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Authors’ reply
  1. A A Okada2,
  2. T Wakabayashi2
  1. 2Kyorin Eye Center, Kyroin University School of Medicine, Tokyo, Japan
  1. Correspondence to: Annabelle A Okada Kyorin Eye Center, Kyroin University School of Medicine, Tokyo, Japan;

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We appreciate the interest and many comments we have received regarding our recent article.1 In reply to the comments by Dr Vedantham, we acknowledge the paucity of experimental data to prove that accurate placement of corticosteroids into the sub-Tenon’s space provides good drug penetration into the eye. However, the studies to the contrary cited by Vedantham have all used needles to make such “accurate placement,” including the study by Jennings et al,2 which utilised the technique described by Tessler.3 Use of needles represents not only a potential hazard to the eye in terms of accidental globe penetration, but also makes it much more difficult to place any sub-Tenon’s injection under the posterior Tenon’s capsule near the macula and/or around the optic nerve. It has been shown that many injections intended for the sub-Tenon’s space merely end up somewhere in the orbit outside of Tenon’s capsule.4 We believe that our method using a 23 gauge blunt, curved, long cannula (the one we used was No HS-2764 by Handaya Co, Ltd, Tokyo, Japan) assures accurate placement into the target space, thereby increasing therapeutic efficacy and obviating the need for globe invasive procedures such as intravitreal injection of corticosteroids, corticosteroid intravitreal implants, and/or therapeutic vitrectomy.

However, we are in agreement with Vedantham, in that ultimately corticosteroid placed outside of the eye may be no match for the efficacy that may be obtained by corticosteroid placed inside the eye. Yet we have found such a high efficacy rate for the trans-Tenon’s retrobulbar infusion of triamcinolone in uveitis that we can conceive of no reason why this treatment should not be tried before procedures such as intravitreal injections that carry risks of severe complications are considered. For example, as also pointed out by Vedantham, the risks of intravitreal corticosteroid injections even include development of a rare form of mycobacterial endophthalmitis.5 Therefore, the risk to the eye of intravitreal procedures, especially when involving corticosteroid administration, cannot be taken lightly. Furthermore, we believe that the reason why sub-Tenon’s injections of corticosteroids have not become popular among retina specialists who for example treat diabetic macular oedema, is more likely related to the lower efficacy rate when using needles as opposed to the technique using an infusion cannula that we advocate. Lastly, obtaining the infusion cannula seems like a small inconvenience (and an even smaller cost) to the physician compared to the risk of doing intravitreal injections of corticosteroids as a treatment of first choice as advocated by Vedantham. We strongly encourage all uveitis and retina specialists who have up until now been disappointed with the efficacy of their sub-Tenon’s corticosteroid injections, to make the effort to obtain an appropriate cannula and revise their technique before jumping to intravitreal procedures.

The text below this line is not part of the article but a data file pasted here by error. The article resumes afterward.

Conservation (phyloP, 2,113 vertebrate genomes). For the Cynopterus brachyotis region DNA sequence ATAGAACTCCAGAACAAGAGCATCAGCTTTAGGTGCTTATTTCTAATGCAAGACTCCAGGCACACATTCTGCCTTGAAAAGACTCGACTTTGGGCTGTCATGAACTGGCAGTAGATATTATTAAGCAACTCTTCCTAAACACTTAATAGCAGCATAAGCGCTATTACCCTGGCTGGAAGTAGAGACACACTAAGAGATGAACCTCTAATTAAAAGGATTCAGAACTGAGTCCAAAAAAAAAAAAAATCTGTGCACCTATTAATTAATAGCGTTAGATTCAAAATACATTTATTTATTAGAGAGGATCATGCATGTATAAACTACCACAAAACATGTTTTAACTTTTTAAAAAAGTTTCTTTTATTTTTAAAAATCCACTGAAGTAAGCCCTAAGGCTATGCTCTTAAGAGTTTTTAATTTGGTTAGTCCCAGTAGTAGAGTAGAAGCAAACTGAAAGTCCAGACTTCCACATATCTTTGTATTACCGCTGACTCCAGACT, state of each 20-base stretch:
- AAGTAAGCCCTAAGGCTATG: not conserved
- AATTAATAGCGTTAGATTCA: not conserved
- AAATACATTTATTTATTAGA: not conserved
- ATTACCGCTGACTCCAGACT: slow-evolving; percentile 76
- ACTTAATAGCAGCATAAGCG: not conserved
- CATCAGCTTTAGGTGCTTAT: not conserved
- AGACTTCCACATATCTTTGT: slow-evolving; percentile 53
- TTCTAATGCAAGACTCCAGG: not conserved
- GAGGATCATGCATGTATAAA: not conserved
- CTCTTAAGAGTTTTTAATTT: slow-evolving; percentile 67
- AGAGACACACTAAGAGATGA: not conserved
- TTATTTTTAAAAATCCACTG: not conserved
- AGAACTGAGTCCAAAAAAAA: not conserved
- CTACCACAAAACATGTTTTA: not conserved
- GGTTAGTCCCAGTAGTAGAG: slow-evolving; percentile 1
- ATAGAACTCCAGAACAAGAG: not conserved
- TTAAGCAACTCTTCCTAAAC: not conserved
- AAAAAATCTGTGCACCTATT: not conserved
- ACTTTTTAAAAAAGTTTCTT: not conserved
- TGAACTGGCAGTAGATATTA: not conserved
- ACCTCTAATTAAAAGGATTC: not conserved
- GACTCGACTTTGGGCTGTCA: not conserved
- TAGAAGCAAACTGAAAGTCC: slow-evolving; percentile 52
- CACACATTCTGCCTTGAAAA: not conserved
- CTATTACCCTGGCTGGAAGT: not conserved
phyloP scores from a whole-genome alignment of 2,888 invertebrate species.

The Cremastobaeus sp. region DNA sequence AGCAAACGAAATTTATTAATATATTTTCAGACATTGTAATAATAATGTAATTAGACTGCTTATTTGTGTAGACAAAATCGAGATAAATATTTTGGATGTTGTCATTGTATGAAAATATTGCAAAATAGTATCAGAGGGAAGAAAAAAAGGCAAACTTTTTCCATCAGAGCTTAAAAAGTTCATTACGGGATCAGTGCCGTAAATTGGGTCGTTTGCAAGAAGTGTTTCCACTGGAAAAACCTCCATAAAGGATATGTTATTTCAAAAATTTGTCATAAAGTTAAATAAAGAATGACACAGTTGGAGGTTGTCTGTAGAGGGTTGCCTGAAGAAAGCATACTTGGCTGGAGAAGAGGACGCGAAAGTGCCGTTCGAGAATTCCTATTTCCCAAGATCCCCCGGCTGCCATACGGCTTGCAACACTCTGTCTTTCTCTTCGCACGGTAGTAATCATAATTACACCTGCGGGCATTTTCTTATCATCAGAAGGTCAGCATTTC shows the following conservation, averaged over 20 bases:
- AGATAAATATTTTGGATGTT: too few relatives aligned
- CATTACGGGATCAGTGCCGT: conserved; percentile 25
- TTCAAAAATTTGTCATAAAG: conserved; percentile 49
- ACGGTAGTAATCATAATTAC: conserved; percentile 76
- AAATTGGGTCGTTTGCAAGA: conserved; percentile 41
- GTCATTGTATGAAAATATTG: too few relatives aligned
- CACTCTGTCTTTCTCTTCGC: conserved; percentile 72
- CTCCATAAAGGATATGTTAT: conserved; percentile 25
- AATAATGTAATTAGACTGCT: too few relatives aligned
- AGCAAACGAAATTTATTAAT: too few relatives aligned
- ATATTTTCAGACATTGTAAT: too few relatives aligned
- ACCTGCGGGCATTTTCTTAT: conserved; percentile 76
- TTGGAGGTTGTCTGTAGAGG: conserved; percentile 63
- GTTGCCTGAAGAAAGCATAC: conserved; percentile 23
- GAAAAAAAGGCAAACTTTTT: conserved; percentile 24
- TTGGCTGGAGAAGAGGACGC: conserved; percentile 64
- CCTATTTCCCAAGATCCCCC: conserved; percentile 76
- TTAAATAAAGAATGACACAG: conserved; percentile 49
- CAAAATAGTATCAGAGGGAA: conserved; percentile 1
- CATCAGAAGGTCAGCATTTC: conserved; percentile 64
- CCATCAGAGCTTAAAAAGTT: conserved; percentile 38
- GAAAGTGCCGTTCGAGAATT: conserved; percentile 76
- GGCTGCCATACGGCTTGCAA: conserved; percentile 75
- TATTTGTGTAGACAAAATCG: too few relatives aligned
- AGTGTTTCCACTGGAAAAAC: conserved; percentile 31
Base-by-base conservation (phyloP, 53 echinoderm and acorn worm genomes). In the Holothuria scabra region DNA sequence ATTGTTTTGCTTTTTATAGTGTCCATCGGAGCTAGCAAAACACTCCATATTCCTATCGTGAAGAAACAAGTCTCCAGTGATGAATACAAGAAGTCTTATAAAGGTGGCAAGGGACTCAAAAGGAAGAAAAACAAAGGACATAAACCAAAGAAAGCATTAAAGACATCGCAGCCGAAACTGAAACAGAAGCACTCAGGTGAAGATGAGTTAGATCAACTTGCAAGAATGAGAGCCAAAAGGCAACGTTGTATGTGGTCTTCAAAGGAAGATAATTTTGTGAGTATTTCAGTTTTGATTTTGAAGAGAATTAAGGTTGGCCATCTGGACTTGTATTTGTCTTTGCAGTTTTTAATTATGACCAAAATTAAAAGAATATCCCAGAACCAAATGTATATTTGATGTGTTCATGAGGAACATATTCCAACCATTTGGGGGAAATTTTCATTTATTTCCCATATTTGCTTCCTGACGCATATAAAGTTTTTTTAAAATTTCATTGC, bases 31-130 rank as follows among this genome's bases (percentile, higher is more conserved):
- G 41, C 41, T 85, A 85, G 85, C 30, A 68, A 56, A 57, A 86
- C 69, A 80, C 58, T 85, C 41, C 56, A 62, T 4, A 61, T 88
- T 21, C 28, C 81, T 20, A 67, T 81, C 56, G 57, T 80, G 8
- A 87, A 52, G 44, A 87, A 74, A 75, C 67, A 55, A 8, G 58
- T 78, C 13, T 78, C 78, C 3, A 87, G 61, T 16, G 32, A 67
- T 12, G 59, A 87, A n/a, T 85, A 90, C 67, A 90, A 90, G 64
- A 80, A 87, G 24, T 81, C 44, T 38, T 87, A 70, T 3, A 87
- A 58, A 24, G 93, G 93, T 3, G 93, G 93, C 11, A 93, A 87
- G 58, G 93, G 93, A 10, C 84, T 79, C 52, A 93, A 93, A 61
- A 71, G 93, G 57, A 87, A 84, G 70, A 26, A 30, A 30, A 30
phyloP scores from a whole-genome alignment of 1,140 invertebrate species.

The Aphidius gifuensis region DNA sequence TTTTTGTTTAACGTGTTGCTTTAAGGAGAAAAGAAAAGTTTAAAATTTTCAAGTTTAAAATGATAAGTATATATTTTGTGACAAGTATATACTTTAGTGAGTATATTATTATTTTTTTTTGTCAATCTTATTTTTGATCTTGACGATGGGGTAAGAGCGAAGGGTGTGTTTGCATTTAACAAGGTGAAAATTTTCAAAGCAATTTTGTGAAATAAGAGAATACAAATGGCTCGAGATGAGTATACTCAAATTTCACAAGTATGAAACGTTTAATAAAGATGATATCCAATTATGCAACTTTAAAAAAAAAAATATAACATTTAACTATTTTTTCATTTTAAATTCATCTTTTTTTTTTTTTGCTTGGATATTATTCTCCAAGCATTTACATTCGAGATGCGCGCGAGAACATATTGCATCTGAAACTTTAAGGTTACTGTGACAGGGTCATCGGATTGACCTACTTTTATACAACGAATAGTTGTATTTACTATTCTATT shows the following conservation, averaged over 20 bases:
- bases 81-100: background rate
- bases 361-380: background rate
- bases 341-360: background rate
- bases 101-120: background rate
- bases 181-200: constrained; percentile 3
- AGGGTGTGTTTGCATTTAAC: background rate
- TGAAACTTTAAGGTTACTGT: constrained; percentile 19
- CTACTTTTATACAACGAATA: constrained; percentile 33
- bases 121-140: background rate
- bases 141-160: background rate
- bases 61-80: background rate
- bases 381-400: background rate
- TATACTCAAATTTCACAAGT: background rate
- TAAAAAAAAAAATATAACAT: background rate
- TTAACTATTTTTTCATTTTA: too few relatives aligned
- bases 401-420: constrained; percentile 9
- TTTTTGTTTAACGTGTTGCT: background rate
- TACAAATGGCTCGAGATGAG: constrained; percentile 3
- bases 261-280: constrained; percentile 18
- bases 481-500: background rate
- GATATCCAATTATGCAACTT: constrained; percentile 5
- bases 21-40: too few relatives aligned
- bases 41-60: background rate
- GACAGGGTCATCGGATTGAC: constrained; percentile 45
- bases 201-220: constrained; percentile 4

In reply to the first comment by Dr Mehta,6 we acknowledge the current WHO guidelines, revised for 2003, that include recommendations for extrapulmonary tuberculosis.7 However, we would also like to amend Mehta’s comment, in that the WHO admits in those guidelines that there are many regimens with reported efficacy including a 6 month regimen of rifampicin (with streptomycin also given in the initial phase only) for meningeal tuberculosis. Furthermore, the WHO recommendations are for active extrapulmonary tuberculosis that has been diagnosed by specimen examination or strong clinical evidence, and give no recommendations for latent infection. As we have previously reported in a series on intraocular tuberculosis, systemic examination failed to identify a focus of active tuberculosis in the majority of our patients,8 and we have come to suspect that the uveitis we observed may be an immune response to latent tuberculosis antigen sequestered elsewhere. Therefore, the patients we described were given a diagnosis of “presumed intraocular tuberculosis,” that is with uveitis presumed to be related to the Mycobacterium tuberculosis organism. Furthermore, we would like to clarify that in the cases of presumed ocular tuberculosis that received trans-Tenon’s retrobulbar triamcinolone infusion,1 this treatment was judged to be effective in two of three eyes. Regardless, since the focus of active or latent tuberculosis was never identified in our patients, a two drug regimen of isoniazid and rifampicin was used as a therapeutic trial for antituberculosis therapy. A similar therapeutic trial for ocular tuberculosis, albeit with isoniazid alone, has been previously advocated in Japan by Ishihara and Ohno.9

With regard to the second comment, among the 16 patients who were receiving some form of systemic immunosuppressive therapy, we did not notice any difference in outcome when compared to patients who were not on immunosuppressive therapy. In other words, the efficacy of trans-Tenon’s retrobulbar triamcinolone infusion was the same. However, we suspect that the recurrence rate after triamcinolone infusion may be different, and we are currently investigating this possibility.


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